Through the lens of selected composers whose themes include deep listening, movement, popular culture and ritual, p.e.r.s.o.n.a.l.c.l.u.t.t.e.r invite the audience to pay attention to the quiet as well as the noise, and experience minute and sometimes frantic changes in their bodies alongside more spacious meditations. The programme opens with a new work, seconds, minutes, hours, eons by composer Sara Glojnarić – commissioned for Deep Time by Fruitmarket and p.e.r.s.o.n.a.l.c.l.u.t.t.e.r – which contextualises the concept of deep time by making seamless jumps from the Big Bang to Brexit through a hybrid form that combines a concert scenario with scripted reality and musiktheater, to reflect on the history of time through the eyes of a millennial in a post-internet world.



Sara Glojnarić seconds, minutes, hours, eons, 2023 (new commission for Fruitmarket, world premiere)  

Berglind María Tómasdóttir My Favourite Things, 2023 (UK premiere)  

Esin Gunduz A Sense of Energy, 2018 (UK premiere)  

Jenni Hogan Gregor, 2023 (world premiere) 


Jessie Marino Jesus fucking Christ Linda, 2020  


● 8.30–10pm:

Join us in the bar for drinks and late night DJ/curated playlists by musicians in the programme

Book tickets
Download the pre show information here

Friday 17.11.23  

7.30–9pm Pat Thomas / Angela Wai Nok Hui / Simone Seales

Fruitmarket presents an evening of improvisation brought together around the theme of deep time featuring pianist Pat Thomas, percussionist and multi-disciplinary artist Angela Wai Nok Hui, and cellist and improvisor Simone Seales.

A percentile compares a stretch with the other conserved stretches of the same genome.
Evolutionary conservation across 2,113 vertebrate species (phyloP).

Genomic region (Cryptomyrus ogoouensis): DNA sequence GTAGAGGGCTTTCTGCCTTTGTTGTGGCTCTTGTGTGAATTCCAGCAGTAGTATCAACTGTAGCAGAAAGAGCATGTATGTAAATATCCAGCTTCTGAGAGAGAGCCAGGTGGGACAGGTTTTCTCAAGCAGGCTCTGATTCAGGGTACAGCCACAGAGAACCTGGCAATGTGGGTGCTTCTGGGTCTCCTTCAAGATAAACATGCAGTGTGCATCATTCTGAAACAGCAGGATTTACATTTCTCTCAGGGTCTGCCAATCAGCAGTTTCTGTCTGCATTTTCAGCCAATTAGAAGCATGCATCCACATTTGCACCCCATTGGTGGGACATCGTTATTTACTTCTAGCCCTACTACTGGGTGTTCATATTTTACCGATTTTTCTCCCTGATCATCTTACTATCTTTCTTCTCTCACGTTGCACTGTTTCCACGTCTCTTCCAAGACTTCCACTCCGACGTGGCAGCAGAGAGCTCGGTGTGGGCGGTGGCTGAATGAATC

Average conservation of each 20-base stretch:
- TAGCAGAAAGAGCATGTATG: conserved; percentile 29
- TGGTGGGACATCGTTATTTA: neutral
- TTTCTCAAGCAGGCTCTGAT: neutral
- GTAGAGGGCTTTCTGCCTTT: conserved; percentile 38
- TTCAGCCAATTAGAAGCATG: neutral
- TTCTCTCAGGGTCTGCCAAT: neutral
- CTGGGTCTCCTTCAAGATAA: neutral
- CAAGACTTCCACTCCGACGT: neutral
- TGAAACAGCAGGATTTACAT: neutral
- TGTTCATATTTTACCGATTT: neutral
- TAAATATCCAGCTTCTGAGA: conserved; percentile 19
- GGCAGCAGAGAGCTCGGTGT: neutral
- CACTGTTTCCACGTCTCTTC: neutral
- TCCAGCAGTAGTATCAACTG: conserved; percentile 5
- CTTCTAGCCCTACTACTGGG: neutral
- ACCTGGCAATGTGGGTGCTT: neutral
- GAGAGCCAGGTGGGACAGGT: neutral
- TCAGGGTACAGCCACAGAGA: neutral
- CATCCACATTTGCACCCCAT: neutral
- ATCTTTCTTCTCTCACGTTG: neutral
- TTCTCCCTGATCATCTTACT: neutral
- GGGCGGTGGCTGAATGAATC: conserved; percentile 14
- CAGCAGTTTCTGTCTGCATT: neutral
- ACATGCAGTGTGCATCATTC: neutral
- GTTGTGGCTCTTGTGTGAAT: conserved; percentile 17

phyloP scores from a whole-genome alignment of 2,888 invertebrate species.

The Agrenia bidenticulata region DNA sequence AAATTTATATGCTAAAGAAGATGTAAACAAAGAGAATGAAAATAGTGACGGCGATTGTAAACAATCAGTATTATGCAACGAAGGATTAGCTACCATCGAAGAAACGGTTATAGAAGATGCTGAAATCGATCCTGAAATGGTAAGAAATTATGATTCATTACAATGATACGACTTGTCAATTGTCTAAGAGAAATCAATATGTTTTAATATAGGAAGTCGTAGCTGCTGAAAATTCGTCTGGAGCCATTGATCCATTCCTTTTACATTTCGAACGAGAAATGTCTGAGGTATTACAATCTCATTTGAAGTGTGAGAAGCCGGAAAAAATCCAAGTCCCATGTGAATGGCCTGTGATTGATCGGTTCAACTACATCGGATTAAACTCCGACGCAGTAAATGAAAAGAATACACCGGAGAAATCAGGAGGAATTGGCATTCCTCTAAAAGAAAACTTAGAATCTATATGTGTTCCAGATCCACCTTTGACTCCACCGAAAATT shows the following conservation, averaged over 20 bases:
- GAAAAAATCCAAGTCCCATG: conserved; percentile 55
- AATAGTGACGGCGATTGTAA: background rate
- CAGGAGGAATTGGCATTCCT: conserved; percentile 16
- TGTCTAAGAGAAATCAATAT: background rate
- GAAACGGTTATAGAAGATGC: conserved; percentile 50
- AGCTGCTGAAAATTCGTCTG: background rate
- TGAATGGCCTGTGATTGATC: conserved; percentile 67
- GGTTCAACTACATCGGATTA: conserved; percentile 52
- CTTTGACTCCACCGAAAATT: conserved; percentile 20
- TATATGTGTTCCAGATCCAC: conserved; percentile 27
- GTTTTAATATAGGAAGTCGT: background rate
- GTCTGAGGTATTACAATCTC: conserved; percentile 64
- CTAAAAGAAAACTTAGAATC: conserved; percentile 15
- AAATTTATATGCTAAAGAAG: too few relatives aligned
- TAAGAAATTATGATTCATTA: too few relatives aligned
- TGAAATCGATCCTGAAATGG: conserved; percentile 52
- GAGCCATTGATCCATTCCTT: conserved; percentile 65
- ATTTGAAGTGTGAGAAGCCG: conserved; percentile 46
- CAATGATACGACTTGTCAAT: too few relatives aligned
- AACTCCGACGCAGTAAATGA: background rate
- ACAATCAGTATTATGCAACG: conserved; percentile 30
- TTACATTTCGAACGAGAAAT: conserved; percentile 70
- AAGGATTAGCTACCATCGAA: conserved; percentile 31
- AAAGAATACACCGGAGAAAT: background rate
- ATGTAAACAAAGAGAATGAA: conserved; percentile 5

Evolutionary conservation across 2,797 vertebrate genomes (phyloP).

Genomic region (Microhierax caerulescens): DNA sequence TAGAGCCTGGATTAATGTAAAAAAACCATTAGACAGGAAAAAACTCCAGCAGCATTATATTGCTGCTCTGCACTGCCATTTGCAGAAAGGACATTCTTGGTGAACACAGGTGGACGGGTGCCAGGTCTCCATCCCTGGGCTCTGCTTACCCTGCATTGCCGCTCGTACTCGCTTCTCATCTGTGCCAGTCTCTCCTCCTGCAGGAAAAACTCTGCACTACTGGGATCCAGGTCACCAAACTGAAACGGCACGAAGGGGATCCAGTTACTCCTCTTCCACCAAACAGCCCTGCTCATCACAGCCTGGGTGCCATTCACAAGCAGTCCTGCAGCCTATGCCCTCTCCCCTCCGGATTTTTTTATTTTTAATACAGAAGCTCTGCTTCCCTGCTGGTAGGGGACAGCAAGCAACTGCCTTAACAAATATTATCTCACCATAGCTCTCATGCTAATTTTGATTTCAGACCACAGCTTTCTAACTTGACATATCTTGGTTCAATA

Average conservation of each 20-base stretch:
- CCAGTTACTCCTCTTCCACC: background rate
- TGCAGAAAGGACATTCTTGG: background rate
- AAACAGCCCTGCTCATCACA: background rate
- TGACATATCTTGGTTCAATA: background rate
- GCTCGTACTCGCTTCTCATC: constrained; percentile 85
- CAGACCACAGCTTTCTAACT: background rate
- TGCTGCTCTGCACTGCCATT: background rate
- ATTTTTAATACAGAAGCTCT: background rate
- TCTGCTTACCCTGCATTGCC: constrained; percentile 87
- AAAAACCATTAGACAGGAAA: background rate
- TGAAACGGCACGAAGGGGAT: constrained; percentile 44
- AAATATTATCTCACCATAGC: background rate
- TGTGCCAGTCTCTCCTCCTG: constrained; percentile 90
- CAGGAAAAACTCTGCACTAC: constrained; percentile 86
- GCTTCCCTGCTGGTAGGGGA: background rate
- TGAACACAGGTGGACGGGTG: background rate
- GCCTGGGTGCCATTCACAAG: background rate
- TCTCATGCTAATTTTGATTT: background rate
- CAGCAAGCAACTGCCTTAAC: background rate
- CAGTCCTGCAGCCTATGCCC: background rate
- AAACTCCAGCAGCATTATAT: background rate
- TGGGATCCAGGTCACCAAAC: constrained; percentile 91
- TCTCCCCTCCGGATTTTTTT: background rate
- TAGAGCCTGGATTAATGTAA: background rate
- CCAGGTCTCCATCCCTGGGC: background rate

● 9–10pm: 

Join us in the bar for drinks and late night DJ/curated playlists by musicians in the programme

Book tickets
Download the pre show information here

Saturday 18.11.23  

● 7.30–8.30pm: Yshani Perinpanayagam and Katherine Tinker: Provocation vs Play 

With society’s ever-increasing political polarisation, the temptation to shout louder in order to reach those who feel ideologically far from us is immense. However, as the battles over the climate crisis continue to rage on, it is clear that this combative communication structure often results in those in opposition feeling more defensive of their existing view.

In this concert, Yshani Perinpanayagam and Katherine Tinker will explore an alternative way forward, turning to art for one of its strongest powers: bringing people together, through cooperation, collaboration and play. It is no mistake that we play games and play music; the idea of play can make concepts too messy for words far more accessible. Play is connection. Play demands concentration, imagination and innovation, the very qualities that can lead us towards solutions to the challenges that face us today. 

The programme will start with George Crumb’s epic Celestial Mechanics [Makrokosmos IV] Cosmic Dances for Amplified Piano in which a rich and expansive kaleidoscope of sound is created, exploring the timelessness of the universe.The programme then moves to the urgency of the present moment: Claudia Molitor’s Polymer Hauntings is a requiem to fossil fuel, using one of its most day-to-day, visible manifestations: plastic. Ideas of activism, cooperation and play are then investigated in pieces by Max Syedtollan, Gillian Walker, Njabulo Phungula, and finally in Uri Agnon’s Put Your Hands Together [for late capitalism]: light-hearted and mischievous in its use of a simple gesture – a clap – to affect change.



George Crumb Celestial Mechanics [Makrokosmos IV] Cosmic Dances for Amplified Piano, 1979  

Claudia Molitor Polymer Hauntings, 2022 

Max Syedtollan Electric Organ Duo, 2023 (world premiere) 

Njabulo Phungula Playground Postcard, 2020